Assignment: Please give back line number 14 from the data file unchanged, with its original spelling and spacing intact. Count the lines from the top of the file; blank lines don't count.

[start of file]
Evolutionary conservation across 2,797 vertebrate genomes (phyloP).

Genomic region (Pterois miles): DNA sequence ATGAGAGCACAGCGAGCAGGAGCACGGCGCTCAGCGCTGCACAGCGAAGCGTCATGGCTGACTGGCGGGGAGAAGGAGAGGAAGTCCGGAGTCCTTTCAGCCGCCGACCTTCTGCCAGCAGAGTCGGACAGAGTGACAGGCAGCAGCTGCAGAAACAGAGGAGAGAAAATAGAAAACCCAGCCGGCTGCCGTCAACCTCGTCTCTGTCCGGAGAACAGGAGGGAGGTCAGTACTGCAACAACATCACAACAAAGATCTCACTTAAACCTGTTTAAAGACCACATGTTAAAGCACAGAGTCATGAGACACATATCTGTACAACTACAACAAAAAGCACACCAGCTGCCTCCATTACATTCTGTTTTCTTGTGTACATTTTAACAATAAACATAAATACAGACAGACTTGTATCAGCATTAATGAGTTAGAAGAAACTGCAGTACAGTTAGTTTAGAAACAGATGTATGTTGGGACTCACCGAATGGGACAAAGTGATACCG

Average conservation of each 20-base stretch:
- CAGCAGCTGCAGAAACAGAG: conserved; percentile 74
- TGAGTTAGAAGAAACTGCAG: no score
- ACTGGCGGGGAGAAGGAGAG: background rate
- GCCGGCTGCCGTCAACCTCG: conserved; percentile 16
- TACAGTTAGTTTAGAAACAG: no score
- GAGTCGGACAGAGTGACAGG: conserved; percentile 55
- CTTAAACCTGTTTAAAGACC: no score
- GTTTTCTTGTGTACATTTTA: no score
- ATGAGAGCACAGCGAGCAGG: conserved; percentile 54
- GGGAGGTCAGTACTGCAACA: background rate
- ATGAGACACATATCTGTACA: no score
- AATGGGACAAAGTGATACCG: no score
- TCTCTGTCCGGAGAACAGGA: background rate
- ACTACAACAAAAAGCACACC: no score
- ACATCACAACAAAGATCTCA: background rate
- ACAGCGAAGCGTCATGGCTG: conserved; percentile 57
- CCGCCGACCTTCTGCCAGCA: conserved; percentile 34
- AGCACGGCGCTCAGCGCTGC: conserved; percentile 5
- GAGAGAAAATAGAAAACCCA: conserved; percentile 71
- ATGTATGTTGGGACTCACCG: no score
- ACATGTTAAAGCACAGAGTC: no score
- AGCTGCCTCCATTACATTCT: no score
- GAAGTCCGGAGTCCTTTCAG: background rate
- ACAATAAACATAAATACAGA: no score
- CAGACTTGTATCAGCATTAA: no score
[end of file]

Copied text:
- ATGAGACACATATCTGTACA: no score